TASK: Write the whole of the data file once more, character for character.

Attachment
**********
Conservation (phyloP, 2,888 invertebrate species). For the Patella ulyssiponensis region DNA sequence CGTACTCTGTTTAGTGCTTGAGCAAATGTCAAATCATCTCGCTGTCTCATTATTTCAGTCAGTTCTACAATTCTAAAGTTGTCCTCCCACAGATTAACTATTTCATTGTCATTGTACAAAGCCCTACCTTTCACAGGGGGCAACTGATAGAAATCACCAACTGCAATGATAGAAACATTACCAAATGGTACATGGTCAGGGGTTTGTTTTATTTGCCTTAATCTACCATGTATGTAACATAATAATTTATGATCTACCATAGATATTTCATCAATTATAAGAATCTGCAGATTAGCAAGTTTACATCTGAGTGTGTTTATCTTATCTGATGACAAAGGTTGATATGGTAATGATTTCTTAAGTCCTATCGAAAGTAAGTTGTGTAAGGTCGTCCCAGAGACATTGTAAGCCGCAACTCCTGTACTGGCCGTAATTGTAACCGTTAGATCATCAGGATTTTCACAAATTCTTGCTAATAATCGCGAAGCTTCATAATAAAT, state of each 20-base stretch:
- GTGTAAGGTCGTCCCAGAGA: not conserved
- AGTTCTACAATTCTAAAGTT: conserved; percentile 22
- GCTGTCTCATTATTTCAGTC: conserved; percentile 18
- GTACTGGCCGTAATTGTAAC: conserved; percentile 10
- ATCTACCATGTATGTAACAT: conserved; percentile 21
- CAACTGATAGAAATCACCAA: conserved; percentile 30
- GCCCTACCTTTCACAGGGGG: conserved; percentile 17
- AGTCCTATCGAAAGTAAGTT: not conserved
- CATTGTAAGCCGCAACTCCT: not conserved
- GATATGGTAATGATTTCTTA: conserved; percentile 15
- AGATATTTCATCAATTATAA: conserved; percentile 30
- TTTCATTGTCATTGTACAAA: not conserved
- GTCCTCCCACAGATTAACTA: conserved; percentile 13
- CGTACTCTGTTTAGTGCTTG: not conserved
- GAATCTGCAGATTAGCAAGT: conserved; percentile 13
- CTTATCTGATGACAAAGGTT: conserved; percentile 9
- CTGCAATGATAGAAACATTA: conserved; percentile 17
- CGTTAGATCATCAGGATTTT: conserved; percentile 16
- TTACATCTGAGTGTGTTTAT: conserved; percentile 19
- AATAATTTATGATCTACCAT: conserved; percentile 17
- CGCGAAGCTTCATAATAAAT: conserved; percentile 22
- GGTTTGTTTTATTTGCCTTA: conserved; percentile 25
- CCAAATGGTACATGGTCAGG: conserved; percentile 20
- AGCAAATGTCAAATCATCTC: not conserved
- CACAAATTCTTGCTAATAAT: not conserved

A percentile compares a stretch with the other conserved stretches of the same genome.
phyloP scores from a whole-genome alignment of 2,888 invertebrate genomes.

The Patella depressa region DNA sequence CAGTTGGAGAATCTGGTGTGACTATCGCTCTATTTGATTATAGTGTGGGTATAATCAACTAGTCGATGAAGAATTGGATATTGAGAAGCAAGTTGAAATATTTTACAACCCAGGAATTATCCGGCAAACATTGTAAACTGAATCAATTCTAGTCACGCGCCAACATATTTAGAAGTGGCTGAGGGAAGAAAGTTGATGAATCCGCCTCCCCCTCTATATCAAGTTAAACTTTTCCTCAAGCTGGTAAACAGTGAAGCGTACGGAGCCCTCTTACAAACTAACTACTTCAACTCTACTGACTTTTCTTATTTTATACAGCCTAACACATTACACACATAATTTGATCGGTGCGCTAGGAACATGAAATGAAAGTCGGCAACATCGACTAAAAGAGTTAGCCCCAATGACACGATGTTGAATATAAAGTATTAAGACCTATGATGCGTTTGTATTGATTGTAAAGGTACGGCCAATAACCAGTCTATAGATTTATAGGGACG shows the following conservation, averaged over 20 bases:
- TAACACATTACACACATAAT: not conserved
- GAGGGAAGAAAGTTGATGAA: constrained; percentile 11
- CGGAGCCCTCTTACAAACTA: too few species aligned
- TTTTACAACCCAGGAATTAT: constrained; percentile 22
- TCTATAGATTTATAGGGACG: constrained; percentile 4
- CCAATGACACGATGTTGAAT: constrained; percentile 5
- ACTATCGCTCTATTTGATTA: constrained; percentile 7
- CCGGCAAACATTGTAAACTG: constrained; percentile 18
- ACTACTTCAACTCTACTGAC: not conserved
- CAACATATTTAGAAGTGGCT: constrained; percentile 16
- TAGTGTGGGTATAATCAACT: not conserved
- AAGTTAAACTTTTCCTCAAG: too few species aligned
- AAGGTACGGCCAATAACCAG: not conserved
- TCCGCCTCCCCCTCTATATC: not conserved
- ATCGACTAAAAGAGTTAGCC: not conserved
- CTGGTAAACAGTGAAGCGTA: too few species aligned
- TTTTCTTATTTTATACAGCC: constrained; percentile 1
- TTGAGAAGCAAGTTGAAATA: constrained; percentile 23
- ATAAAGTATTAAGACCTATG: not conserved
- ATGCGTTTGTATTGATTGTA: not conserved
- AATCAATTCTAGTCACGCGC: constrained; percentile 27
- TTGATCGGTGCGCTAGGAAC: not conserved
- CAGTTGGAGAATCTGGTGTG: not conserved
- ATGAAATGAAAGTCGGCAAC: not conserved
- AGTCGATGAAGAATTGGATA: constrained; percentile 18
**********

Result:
Conservation (phyloP, 2,888 invertebrate species). For the Patella ulyssiponensis region DNA sequence CGTACTCTGTTTAGTGCTTGAGCAAATGTCAAATCATCTCGCTGTCTCATTATTTCAGTCAGTTCTACAATTCTAAAGTTGTCCTCCCACAGATTAACTATTTCATTGTCATTGTACAAAGCCCTACCTTTCACAGGGGGCAACTGATAGAAATCACCAACTGCAATGATAGAAACATTACCAAATGGTACATGGTCAGGGGTTTGTTTTATTTGCCTTAATCTACCATGTATGTAACATAATAATTTATGATCTACCATAGATATTTCATCAATTATAAGAATCTGCAGATTAGCAAGTTTACATCTGAGTGTGTTTATCTTATCTGATGACAAAGGTTGATATGGTAATGATTTCTTAAGTCCTATCGAAAGTAAGTTGTGTAAGGTCGTCCCAGAGACATTGTAAGCCGCAACTCCTGTACTGGCCGTAATTGTAACCGTTAGATCATCAGGATTTTCACAAATTCTTGCTAATAATCGCGAAGCTTCATAATAAAT, state of each 20-base stretch:
- GTGTAAGGTCGTCCCAGAGA: not conserved
- AGTTCTACAATTCTAAAGTT: conserved; percentile 22
- GCTGTCTCATTATTTCAGTC: conserved; percentile 18
- GTACTGGCCGTAATTGTAAC: conserved; percentile 10
- ATCTACCATGTATGTAACAT: conserved; percentile 21
- CAACTGATAGAAATCACCAA: conserved; percentile 30
- GCCCTACCTTTCACAGGGGG: conserved; percentile 17
- AGTCCTATCGAAAGTAAGTT: not conserved
- CATTGTAAGCCGCAACTCCT: not conserved
- GATATGGTAATGATTTCTTA: conserved; percentile 15
- AGATATTTCATCAATTATAA: conserved; percentile 30
- TTTCATTGTCATTGTACAAA: not conserved
- GTCCTCCCACAGATTAACTA: conserved; percentile 13
- CGTACTCTGTTTAGTGCTTG: not conserved
- GAATCTGCAGATTAGCAAGT: conserved; percentile 13
- CTTATCTGATGACAAAGGTT: conserved; percentile 9
- CTGCAATGATAGAAACATTA: conserved; percentile 17
- CGTTAGATCATCAGGATTTT: conserved; percentile 16
- TTACATCTGAGTGTGTTTAT: conserved; percentile 19
- AATAATTTATGATCTACCAT: conserved; percentile 17
- CGCGAAGCTTCATAATAAAT: conserved; percentile 22
- GGTTTGTTTTATTTGCCTTA: conserved; percentile 25
- CCAAATGGTACATGGTCAGG: conserved; percentile 20
- AGCAAATGTCAAATCATCTC: not conserved
- CACAAATTCTTGCTAATAAT: not conserved

A percentile compares a stretch with the other conserved stretches of the same genome.
phyloP scores from a whole-genome alignment of 2,888 invertebrate genomes.

The Patella depressa region DNA sequence CAGTTGGAGAATCTGGTGTGACTATCGCTCTATTTGATTATAGTGTGGGTATAATCAACTAGTCGATGAAGAATTGGATATTGAGAAGCAAGTTGAAATATTTTACAACCCAGGAATTATCCGGCAAACATTGTAAACTGAATCAATTCTAGTCACGCGCCAACATATTTAGAAGTGGCTGAGGGAAGAAAGTTGATGAATCCGCCTCCCCCTCTATATCAAGTTAAACTTTTCCTCAAGCTGGTAAACAGTGAAGCGTACGGAGCCCTCTTACAAACTAACTACTTCAACTCTACTGACTTTTCTTATTTTATACAGCCTAACACATTACACACATAATTTGATCGGTGCGCTAGGAACATGAAATGAAAGTCGGCAACATCGACTAAAAGAGTTAGCCCCAATGACACGATGTTGAATATAAAGTATTAAGACCTATGATGCGTTTGTATTGATTGTAAAGGTACGGCCAATAACCAGTCTATAGATTTATAGGGACG shows the following conservation, averaged over 20 bases:
- TAACACATTACACACATAAT: not conserved
- GAGGGAAGAAAGTTGATGAA: constrained; percentile 11
- CGGAGCCCTCTTACAAACTA: too few species aligned
- TTTTACAACCCAGGAATTAT: constrained; percentile 22
- TCTATAGATTTATAGGGACG: constrained; percentile 4
- CCAATGACACGATGTTGAAT: constrained; percentile 5
- ACTATCGCTCTATTTGATTA: constrained; percentile 7
- CCGGCAAACATTGTAAACTG: constrained; percentile 18
- ACTACTTCAACTCTACTGAC: not conserved
- CAACATATTTAGAAGTGGCT: constrained; percentile 16
- TAGTGTGGGTATAATCAACT: not conserved
- AAGTTAAACTTTTCCTCAAG: too few species aligned
- AAGGTACGGCCAATAACCAG: not conserved
- TCCGCCTCCCCCTCTATATC: not conserved
- ATCGACTAAAAGAGTTAGCC: not conserved
- CTGGTAAACAGTGAAGCGTA: too few species aligned
- TTTTCTTATTTTATACAGCC: constrained; percentile 1
- TTGAGAAGCAAGTTGAAATA: constrained; percentile 23
- ATAAAGTATTAAGACCTATG: not conserved
- ATGCGTTTGTATTGATTGTA: not conserved
- AATCAATTCTAGTCACGCGC: constrained; percentile 27
- TTGATCGGTGCGCTAGGAAC: not conserved
- CAGTTGGAGAATCTGGTGTG: not conserved
- ATGAAATGAAAGTCGGCAAC: not conserved
- AGTCGATGAAGAATTGGATA: constrained; percentile 18